What Proposition 13 Does Not Cover - Personal Property
Personal property is distinguished from real property in that it is usually movable and not permanently affixed as are land, buildings and vines. There is also a distinction between tangible personal property such as boats, welders, and computers and intangible personal property such as stocks, bonds, and bank accounts. While the California Constitution establishes that all property is taxable, the legislature over the years has decided that intangible personal property is not subject to property tax. One of the largest categories of tangible, taxable personal property in California is the automobile and truck fleet. The property tax on these vehicles are collected and distributed to local governments by the state as a part of the vehicle registration process. Since property taxes are always based on value, the property tax portion of the fee declines over time because of depreciation.
The local assessor is responsible for the valuation of four main categories of personal property; boats, aircraft, equipment used in a trade or business and manufactured homes not on a permanent foundation. Of the four categories, only manufactured homes receive base year values under Proposition 13. The other three categories do not receive base year values and are reappraised annually both because they are movable and because, in most cases, their values change rapidly through depreciation. Boats and business equipment with an aggregate value of less than $2,000 are not enrolled since the cost of assessing and collecting the taxes is greater than the revenue generated.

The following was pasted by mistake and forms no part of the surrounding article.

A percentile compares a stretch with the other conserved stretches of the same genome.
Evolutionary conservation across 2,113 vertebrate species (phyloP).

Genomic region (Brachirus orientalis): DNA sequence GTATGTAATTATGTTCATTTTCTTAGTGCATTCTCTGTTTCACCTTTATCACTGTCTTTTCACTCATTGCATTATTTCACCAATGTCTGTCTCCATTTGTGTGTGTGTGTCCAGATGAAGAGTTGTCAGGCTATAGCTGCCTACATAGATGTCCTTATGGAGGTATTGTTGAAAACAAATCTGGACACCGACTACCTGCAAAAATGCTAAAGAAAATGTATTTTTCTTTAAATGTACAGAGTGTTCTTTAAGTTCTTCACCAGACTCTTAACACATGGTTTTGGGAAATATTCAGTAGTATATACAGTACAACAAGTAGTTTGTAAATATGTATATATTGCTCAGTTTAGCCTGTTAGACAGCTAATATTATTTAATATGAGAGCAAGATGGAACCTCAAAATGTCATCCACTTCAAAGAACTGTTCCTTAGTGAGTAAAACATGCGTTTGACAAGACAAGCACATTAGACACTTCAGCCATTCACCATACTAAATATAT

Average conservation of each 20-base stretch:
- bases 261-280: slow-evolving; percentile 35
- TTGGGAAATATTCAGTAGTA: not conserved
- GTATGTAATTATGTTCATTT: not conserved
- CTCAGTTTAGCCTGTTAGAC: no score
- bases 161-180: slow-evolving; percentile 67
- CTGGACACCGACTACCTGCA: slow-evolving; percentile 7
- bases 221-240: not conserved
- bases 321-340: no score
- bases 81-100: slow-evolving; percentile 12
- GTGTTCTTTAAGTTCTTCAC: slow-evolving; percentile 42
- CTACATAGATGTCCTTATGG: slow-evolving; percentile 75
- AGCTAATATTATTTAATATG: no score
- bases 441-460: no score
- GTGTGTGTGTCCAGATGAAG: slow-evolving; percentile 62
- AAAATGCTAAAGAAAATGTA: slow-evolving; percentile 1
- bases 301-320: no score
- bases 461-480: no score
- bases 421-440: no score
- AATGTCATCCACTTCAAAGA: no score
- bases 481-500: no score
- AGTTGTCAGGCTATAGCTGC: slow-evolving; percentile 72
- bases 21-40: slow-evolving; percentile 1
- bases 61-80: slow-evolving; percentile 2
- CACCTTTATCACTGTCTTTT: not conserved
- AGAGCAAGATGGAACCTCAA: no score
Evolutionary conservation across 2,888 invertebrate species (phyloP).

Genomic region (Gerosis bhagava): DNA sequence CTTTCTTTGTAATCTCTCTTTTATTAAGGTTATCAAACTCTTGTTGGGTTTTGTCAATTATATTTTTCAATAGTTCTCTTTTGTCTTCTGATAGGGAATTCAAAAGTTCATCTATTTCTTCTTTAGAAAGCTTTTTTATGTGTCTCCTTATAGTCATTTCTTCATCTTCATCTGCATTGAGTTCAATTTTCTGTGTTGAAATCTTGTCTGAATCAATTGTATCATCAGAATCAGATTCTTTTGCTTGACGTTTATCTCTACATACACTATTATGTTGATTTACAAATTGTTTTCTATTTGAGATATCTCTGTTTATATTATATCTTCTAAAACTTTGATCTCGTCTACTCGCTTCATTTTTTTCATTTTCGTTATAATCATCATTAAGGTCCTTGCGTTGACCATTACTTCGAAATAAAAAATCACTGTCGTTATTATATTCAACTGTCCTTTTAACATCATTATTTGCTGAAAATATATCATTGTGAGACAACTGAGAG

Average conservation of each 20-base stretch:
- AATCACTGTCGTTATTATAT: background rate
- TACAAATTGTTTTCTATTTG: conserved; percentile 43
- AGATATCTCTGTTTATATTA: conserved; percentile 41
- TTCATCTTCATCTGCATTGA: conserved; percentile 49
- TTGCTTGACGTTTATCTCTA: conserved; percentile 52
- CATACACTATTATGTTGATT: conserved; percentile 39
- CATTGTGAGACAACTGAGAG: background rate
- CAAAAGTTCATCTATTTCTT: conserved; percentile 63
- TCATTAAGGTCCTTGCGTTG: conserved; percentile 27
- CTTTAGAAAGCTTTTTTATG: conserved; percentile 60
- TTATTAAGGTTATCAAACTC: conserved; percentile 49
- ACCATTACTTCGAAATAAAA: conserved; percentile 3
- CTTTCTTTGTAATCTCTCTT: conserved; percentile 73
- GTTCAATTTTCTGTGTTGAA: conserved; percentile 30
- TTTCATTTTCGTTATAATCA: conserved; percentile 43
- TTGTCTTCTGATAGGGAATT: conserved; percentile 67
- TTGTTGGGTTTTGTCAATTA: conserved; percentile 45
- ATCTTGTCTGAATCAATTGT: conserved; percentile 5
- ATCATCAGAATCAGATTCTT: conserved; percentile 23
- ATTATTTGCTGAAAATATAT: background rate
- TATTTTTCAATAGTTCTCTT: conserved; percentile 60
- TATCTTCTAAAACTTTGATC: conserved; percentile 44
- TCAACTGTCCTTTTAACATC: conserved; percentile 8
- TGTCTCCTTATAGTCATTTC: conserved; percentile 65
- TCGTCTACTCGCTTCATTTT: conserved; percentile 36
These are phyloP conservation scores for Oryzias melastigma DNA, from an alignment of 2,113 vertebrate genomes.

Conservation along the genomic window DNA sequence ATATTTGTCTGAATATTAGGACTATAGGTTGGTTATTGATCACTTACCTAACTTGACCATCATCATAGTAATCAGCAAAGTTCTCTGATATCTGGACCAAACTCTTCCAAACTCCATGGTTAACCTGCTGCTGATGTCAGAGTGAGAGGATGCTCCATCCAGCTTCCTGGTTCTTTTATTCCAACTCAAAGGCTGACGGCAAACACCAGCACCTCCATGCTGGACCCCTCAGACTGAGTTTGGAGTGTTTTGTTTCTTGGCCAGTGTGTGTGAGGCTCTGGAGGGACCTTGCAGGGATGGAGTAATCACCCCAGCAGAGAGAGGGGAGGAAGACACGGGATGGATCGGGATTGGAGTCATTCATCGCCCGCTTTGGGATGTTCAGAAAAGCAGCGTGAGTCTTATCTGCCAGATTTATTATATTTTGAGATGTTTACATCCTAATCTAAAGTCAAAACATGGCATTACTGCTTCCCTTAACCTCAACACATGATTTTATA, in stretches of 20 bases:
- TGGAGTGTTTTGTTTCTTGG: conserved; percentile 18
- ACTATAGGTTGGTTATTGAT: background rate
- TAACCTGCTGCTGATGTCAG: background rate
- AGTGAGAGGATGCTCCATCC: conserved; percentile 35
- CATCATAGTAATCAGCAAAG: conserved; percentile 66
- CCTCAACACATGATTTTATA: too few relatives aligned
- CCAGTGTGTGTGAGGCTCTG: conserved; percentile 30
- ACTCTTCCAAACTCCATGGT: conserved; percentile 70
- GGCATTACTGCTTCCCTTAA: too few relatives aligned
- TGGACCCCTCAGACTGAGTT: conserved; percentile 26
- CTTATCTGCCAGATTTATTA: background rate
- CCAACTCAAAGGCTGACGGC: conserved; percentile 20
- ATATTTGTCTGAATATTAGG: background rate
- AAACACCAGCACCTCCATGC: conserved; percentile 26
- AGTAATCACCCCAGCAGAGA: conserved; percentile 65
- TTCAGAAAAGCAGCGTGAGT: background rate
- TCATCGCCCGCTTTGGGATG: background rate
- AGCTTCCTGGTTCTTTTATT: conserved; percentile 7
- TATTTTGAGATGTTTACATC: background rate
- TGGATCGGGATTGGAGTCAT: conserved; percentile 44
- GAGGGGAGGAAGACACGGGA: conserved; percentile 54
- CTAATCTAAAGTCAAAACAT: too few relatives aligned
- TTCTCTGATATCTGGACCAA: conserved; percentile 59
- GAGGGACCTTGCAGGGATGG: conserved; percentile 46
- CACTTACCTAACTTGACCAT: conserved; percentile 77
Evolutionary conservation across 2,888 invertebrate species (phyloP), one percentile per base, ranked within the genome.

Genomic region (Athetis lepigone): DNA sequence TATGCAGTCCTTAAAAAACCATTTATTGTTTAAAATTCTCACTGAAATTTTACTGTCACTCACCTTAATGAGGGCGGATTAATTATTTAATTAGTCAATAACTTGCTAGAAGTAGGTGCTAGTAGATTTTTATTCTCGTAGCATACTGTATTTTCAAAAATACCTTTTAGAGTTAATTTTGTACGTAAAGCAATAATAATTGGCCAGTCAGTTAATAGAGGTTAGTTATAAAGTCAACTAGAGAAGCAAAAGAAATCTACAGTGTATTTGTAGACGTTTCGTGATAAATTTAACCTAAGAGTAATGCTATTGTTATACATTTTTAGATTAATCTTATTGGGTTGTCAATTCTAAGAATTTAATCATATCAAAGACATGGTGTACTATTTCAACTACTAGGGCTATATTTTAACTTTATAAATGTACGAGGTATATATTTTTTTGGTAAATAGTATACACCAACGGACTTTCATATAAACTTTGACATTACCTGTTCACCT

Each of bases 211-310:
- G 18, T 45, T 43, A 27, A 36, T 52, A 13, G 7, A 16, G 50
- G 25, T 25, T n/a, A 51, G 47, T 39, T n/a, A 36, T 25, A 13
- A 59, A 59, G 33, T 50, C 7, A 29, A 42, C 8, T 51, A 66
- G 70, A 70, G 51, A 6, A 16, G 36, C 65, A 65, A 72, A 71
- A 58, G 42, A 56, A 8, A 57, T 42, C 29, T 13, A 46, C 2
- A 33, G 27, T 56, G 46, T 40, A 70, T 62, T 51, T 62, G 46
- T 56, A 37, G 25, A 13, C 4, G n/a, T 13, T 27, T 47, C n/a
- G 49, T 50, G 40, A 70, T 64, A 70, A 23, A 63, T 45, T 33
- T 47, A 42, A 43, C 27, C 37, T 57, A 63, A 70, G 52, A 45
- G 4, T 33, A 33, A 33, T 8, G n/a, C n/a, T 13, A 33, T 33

One of the main functions of the assessor is to locate property so that it can be assessed to the correct owner. Locating land and structures is relatively easy and changes in ownership are tracked through the recording of deeds and other documents. To locate boats, the assessor relies on reports from the Department of Motor Vehicles and local marinas; for aircraft the source is Federal registration and local airports. Once enrolled, boats are valued by using industry sales guides; aircraft values come from a statewide value handbook prepared by the State Board of Equalization. In both cases the market value of the property is the basis of our appraisal, and each year we give each owner the opportunity to tell us of any special conditions which might affect the value of the boat or aircraft.
To locate equipment used in a trade or business we send Business Property Statements each March 1 to businessowners and farmers throughout Napa County. We get the names of owners from city business licenses, State Board of Equalization resale licenses and other sources. Personal property is valued as of the lien date which is January 1. Businessowners and ranchers need to be aware that when they file this year's business property statements they need to report equipment on hand as of January 1 of the current year and acquisitions and disposals from January 1 through December 31 of the prior year. Unfortunately, more than 15% of our business owners fail to return their completed statement to our office resulting in arbitrary assessments and penalties for failure to file.
Should you have any questions please contact Napa County Assessor John Tuteur at 707.253.4459 or by e-mail email@example.com.